IT professionals who are looking to make their companies more agile and competitive are turning to cloud computing to operate more efficiently and to save on operating costs. Switching to a third-party company for cloud services enables your business to access exactly as much computing power as it needs when it needs it.
The cloud also enables your company’s employees to work from any location, such as salespeople who are on the road or telecommuters who need seamless access to data on the company’s servers. What’s more, cloud computing provides data security in the event of a power failure, natural disaster, or other circumstances that would otherwise prevent you from running crucial applications or accessing vital information.
Software as a Service
You can improve your company’s bottom line by using cloud services for your computing needs. Running applications from a cloud service provider’s servers, which is often referred to as Software as a Service, means you don’t have to purchase a software license each time you hire new employees.
The IT department doesn’t have to waste time keeping software updated or applying patches because the cloud services provider’s employees take care of that for you. If you only need to run an application for a brief period, such as to test some software to see if it will meet your needs on a new project, you will only have to pay for the time you use the application via the cloud.
Businesses responding to the CDW Cloud Computing Tracking Poll reported that 76 percent of companies that began using or continue to use cloud computing services saved money on applications by moving them from their own servers to a cloud computing service, according to the U.S. Government’s Small Business Administration.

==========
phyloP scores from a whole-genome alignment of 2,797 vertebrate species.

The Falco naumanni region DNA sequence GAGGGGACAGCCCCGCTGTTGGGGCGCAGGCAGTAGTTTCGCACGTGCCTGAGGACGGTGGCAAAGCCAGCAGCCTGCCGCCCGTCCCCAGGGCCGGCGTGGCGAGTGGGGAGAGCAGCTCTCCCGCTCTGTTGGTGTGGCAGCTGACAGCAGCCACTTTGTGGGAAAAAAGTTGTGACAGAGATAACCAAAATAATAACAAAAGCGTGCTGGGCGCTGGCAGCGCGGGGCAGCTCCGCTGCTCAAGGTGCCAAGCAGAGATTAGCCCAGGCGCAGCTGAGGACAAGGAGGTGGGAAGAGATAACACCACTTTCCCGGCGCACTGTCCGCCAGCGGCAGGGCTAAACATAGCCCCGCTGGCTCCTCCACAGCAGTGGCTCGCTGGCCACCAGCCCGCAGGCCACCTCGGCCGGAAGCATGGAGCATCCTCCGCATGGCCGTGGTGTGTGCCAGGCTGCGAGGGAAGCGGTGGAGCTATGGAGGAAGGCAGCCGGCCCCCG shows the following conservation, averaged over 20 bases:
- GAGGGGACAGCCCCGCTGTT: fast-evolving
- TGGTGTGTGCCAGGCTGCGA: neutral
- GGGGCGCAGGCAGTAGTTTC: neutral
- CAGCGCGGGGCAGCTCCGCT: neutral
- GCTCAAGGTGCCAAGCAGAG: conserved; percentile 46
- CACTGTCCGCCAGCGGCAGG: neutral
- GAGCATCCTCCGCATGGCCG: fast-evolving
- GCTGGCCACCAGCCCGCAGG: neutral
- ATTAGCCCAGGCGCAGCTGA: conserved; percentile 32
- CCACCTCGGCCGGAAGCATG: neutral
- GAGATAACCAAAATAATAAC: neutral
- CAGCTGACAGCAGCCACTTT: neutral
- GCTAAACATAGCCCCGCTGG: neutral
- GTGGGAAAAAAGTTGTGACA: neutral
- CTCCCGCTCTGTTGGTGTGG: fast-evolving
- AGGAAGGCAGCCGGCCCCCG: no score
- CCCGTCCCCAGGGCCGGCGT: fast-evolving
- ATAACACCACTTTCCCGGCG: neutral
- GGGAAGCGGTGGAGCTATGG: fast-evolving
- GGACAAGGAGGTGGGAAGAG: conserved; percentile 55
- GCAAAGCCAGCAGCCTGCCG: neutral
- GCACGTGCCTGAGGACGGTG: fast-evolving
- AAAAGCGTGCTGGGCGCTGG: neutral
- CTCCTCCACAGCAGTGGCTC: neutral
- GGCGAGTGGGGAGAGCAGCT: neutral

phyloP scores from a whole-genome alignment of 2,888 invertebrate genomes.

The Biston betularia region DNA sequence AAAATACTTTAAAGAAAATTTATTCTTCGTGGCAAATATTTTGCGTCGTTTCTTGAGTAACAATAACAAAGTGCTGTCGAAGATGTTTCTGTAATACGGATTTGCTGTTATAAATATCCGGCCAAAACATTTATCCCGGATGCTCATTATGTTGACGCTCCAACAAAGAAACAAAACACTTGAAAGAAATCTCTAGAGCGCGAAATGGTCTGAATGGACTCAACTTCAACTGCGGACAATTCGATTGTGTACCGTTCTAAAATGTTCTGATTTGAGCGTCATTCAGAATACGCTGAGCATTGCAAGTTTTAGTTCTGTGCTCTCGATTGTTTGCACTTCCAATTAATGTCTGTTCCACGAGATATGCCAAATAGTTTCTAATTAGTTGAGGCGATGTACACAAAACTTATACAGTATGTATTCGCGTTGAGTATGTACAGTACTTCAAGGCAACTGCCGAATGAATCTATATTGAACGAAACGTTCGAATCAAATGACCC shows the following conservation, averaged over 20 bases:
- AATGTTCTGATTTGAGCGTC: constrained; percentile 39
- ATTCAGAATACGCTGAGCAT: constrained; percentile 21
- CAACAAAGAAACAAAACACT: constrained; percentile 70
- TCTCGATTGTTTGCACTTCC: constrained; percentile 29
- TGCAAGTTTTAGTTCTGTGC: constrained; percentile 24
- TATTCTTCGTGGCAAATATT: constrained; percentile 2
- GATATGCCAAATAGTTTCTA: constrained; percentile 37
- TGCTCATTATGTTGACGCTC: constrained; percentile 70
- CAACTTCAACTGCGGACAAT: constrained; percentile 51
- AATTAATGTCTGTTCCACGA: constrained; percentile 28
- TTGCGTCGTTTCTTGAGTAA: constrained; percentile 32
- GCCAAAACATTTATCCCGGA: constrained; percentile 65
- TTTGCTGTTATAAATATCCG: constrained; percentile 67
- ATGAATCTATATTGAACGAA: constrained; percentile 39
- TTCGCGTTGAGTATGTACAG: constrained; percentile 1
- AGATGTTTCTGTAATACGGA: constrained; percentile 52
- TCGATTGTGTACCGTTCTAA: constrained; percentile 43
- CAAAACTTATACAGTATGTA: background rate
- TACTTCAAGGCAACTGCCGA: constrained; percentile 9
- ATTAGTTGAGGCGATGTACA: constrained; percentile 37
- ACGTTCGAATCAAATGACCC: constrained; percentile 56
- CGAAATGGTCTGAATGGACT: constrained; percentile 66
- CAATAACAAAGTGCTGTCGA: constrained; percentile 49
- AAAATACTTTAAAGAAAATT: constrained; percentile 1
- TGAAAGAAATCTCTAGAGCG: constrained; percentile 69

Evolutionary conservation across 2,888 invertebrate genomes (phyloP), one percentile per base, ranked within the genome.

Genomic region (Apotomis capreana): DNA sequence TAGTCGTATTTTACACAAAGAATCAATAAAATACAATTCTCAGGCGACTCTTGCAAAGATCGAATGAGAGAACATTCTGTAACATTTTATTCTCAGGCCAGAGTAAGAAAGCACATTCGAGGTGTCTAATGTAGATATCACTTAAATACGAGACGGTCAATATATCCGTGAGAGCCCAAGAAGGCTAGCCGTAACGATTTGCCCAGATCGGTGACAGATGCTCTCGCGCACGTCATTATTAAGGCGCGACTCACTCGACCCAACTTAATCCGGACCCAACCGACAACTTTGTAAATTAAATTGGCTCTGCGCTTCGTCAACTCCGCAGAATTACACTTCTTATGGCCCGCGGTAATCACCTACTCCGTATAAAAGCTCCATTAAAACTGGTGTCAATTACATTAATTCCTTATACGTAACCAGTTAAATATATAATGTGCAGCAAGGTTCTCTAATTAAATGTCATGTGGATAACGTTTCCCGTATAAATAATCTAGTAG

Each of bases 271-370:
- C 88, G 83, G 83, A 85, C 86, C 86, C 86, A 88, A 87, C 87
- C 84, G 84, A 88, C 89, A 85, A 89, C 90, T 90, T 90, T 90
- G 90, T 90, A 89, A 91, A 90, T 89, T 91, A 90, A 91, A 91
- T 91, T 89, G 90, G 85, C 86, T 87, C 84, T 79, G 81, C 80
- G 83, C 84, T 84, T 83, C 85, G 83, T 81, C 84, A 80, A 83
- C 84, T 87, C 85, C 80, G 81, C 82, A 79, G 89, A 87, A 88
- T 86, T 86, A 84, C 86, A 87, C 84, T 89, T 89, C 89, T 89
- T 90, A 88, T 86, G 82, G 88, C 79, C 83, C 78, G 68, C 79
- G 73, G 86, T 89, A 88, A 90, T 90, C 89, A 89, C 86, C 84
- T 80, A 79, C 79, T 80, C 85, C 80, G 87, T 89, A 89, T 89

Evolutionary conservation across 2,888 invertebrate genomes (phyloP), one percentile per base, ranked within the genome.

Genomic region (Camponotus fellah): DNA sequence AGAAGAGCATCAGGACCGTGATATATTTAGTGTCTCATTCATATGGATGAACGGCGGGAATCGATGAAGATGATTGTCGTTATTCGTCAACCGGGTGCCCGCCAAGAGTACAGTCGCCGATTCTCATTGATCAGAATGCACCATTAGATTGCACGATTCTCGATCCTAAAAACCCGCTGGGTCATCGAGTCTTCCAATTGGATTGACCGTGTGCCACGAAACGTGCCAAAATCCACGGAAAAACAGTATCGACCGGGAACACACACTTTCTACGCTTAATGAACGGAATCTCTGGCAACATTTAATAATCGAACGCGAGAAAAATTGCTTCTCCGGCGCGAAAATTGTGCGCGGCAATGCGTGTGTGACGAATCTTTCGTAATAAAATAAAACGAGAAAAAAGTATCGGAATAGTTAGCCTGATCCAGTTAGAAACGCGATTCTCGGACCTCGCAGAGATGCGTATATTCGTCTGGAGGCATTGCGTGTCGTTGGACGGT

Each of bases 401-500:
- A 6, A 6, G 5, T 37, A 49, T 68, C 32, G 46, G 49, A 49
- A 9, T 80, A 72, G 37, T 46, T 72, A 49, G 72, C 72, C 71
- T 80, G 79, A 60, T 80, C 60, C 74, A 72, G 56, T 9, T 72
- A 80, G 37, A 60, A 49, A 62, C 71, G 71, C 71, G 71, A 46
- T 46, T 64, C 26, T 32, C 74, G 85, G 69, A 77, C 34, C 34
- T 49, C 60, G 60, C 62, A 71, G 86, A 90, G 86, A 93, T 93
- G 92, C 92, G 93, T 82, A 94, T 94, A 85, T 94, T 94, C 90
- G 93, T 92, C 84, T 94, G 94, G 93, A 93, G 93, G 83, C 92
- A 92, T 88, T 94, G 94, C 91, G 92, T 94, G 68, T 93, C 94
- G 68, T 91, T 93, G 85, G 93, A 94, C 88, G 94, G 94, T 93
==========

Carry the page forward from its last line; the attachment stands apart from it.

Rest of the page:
Companies that rely on paper records often find that it can take a long time to locate a specific document, especially if it is old and archived in a storage box. By shifting document storage to the cloud, companies save time and money while freeing up storage space for equipment and supplies.
For example, Great Foods Group began digitizing all of its invoices, tax papers, employee checks and other documents and started storing them in the cloud. Not only could the company instantly retrieve these digital documents, it was able to quickly compare historical transaction costs from vendors to help it find the best deals on new purchases.
Great Foods Group owner Patrick Albrecht estimated that moving documents into digital format for storage in the cloud saved his company approximately 2 percent per month in total expenses, according to MSNBC.
One IT department servicing its own company can find it difficult to maintain flawless uptime on the servers. If having computers available 24 hours a day, 7 days a week is crucial to the operations of your business, you will want to consider using cloud services.
The company providing you with cloud solutions will employ more IT employees than your organization to keep on top of any hardware or software issues that might arise.
It also uses multiple redundant servers in various locations so that if one server has a problem, computing resources will switch to another server without the users likely even being aware of an interruption.
It can be difficult to determine an exact cost for a catastrophic loss of data in your business. If you do not have access to your on-site backups, such as during a prolonged power outage or in the aftermath of a hurricane, you stand to lose significant income each day in lost work as well as in lost opportunities to take on new business, according to the Federal Emergency Management Agency’s IT disaster recovery plan recommendations.
By backing up your data in a virtual private server with a cloud company, your employees can still access this information, such as with a laptop while staying in an evacuation center or by a smartphone from a hotel or restaurant.
If you are trying to streamline operations at your company, cloud services are an excellent way to reduce hardware and software costs, speed up access to data and maintain a robust mechanism to recover from disasters through online backups.
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